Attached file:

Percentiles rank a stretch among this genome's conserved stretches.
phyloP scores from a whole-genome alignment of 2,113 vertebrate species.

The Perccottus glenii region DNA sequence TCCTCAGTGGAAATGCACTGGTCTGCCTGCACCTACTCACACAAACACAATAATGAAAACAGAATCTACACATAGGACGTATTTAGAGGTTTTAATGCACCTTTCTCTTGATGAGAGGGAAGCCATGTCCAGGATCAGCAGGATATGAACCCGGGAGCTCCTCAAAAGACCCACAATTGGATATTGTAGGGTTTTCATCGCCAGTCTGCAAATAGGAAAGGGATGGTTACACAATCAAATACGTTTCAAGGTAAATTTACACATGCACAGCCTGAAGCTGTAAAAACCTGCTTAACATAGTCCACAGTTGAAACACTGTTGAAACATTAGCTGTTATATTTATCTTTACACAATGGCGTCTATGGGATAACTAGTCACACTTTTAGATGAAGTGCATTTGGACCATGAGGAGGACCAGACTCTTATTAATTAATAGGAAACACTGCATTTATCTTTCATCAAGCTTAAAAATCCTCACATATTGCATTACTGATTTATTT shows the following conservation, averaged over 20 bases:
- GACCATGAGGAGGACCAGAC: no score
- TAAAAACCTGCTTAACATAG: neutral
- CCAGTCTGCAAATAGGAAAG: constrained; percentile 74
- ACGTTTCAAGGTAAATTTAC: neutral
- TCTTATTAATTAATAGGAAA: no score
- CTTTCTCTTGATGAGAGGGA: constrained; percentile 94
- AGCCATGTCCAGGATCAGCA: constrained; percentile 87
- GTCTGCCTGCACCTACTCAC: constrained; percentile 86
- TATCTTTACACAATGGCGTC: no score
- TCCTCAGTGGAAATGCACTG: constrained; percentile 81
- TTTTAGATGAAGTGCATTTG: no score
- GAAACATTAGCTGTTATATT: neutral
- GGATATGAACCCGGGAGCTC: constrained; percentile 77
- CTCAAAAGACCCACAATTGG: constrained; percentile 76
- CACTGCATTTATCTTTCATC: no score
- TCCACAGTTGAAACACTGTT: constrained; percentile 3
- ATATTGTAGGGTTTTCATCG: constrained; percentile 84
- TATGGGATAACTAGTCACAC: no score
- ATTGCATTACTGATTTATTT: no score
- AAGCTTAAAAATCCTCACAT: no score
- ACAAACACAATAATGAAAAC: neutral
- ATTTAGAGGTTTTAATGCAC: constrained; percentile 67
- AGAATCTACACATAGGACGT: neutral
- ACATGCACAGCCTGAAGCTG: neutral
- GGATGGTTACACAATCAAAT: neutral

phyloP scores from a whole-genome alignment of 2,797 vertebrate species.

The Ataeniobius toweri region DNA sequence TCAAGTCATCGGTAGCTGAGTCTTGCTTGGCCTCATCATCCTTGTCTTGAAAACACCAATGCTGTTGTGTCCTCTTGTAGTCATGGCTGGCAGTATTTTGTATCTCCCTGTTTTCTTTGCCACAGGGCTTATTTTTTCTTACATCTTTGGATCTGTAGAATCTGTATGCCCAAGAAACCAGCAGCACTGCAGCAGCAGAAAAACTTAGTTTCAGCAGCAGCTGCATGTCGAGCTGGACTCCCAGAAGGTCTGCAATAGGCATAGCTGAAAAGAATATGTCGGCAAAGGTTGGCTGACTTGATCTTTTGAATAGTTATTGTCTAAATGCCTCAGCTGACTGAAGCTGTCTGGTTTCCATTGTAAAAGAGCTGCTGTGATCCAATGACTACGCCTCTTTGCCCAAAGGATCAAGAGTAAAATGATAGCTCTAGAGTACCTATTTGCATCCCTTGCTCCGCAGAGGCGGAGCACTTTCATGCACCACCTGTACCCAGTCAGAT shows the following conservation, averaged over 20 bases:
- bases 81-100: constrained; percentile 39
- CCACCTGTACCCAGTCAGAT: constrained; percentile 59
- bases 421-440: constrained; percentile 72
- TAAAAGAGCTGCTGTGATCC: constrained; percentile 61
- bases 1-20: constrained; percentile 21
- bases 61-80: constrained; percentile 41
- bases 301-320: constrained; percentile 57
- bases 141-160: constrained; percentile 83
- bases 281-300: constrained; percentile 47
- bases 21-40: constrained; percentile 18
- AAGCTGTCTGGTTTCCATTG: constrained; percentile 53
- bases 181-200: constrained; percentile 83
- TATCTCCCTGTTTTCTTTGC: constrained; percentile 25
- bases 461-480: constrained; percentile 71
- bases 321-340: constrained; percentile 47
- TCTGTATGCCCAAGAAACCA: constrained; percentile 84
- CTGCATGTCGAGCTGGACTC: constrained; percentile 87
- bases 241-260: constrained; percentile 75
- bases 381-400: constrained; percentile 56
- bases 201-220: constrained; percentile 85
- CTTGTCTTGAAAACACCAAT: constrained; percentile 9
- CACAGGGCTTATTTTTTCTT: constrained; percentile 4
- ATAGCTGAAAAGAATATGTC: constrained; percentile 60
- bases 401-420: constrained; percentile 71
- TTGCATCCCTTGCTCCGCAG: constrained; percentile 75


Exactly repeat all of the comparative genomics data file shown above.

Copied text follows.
Percentiles rank a stretch among this genome's conserved stretches.
phyloP scores from a whole-genome alignment of 2,113 vertebrate species.

The Perccottus glenii region DNA sequence TCCTCAGTGGAAATGCACTGGTCTGCCTGCACCTACTCACACAAACACAATAATGAAAACAGAATCTACACATAGGACGTATTTAGAGGTTTTAATGCACCTTTCTCTTGATGAGAGGGAAGCCATGTCCAGGATCAGCAGGATATGAACCCGGGAGCTCCTCAAAAGACCCACAATTGGATATTGTAGGGTTTTCATCGCCAGTCTGCAAATAGGAAAGGGATGGTTACACAATCAAATACGTTTCAAGGTAAATTTACACATGCACAGCCTGAAGCTGTAAAAACCTGCTTAACATAGTCCACAGTTGAAACACTGTTGAAACATTAGCTGTTATATTTATCTTTACACAATGGCGTCTATGGGATAACTAGTCACACTTTTAGATGAAGTGCATTTGGACCATGAGGAGGACCAGACTCTTATTAATTAATAGGAAACACTGCATTTATCTTTCATCAAGCTTAAAAATCCTCACATATTGCATTACTGATTTATTT shows the following conservation, averaged over 20 bases:
- GACCATGAGGAGGACCAGAC: no score
- TAAAAACCTGCTTAACATAG: neutral
- CCAGTCTGCAAATAGGAAAG: constrained; percentile 74
- ACGTTTCAAGGTAAATTTAC: neutral
- TCTTATTAATTAATAGGAAA: no score
- CTTTCTCTTGATGAGAGGGA: constrained; percentile 94
- AGCCATGTCCAGGATCAGCA: constrained; percentile 87
- GTCTGCCTGCACCTACTCAC: constrained; percentile 86
- TATCTTTACACAATGGCGTC: no score
- TCCTCAGTGGAAATGCACTG: constrained; percentile 81
- TTTTAGATGAAGTGCATTTG: no score
- GAAACATTAGCTGTTATATT: neutral
- GGATATGAACCCGGGAGCTC: constrained; percentile 77
- CTCAAAAGACCCACAATTGG: constrained; percentile 76
- CACTGCATTTATCTTTCATC: no score
- TCCACAGTTGAAACACTGTT: constrained; percentile 3
- ATATTGTAGGGTTTTCATCG: constrained; percentile 84
- TATGGGATAACTAGTCACAC: no score
- ATTGCATTACTGATTTATTT: no score
- AAGCTTAAAAATCCTCACAT: no score
- ACAAACACAATAATGAAAAC: neutral
- ATTTAGAGGTTTTAATGCAC: constrained; percentile 67
- AGAATCTACACATAGGACGT: neutral
- ACATGCACAGCCTGAAGCTG: neutral
- GGATGGTTACACAATCAAAT: neutral

phyloP scores from a whole-genome alignment of 2,797 vertebrate species.

The Ataeniobius toweri region DNA sequence TCAAGTCATCGGTAGCTGAGTCTTGCTTGGCCTCATCATCCTTGTCTTGAAAACACCAATGCTGTTGTGTCCTCTTGTAGTCATGGCTGGCAGTATTTTGTATCTCCCTGTTTTCTTTGCCACAGGGCTTATTTTTTCTTACATCTTTGGATCTGTAGAATCTGTATGCCCAAGAAACCAGCAGCACTGCAGCAGCAGAAAAACTTAGTTTCAGCAGCAGCTGCATGTCGAGCTGGACTCCCAGAAGGTCTGCAATAGGCATAGCTGAAAAGAATATGTCGGCAAAGGTTGGCTGACTTGATCTTTTGAATAGTTATTGTCTAAATGCCTCAGCTGACTGAAGCTGTCTGGTTTCCATTGTAAAAGAGCTGCTGTGATCCAATGACTACGCCTCTTTGCCCAAAGGATCAAGAGTAAAATGATAGCTCTAGAGTACCTATTTGCATCCCTTGCTCCGCAGAGGCGGAGCACTTTCATGCACCACCTGTACCCAGTCAGAT shows the following conservation, averaged over 20 bases:
- bases 81-100: constrained; percentile 39
- CCACCTGTACCCAGTCAGAT: constrained; percentile 59
- bases 421-440: constrained; percentile 72
- TAAAAGAGCTGCTGTGATCC: constrained; percentile 61
- bases 1-20: constrained; percentile 21
- bases 61-80: constrained; percentile 41
- bases 301-320: constrained; percentile 57
- bases 141-160: constrained; percentile 83
- bases 281-300: constrained; percentile 47
- bases 21-40: constrained; percentile 18
- AAGCTGTCTGGTTTCCATTG: constrained; percentile 53
- bases 181-200: constrained; percentile 83
- TATCTCCCTGTTTTCTTTGC: constrained; percentile 25
- bases 461-480: constrained; percentile 71
- bases 321-340: constrained; percentile 47
- TCTGTATGCCCAAGAAACCA: constrained; percentile 84
- CTGCATGTCGAGCTGGACTC: constrained; percentile 87
- bases 241-260: constrained; percentile 75
- bases 381-400: constrained; percentile 56
- bases 201-220: constrained; percentile 85
- CTTGTCTTGAAAACACCAAT: constrained; percentile 9
- CACAGGGCTTATTTTTTCTT: constrained; percentile 4
- ATAGCTGAAAAGAATATGTC: constrained; percentile 60
- bases 401-420: constrained; percentile 71
- TTGCATCCCTTGCTCCGCAG: constrained; percentile 75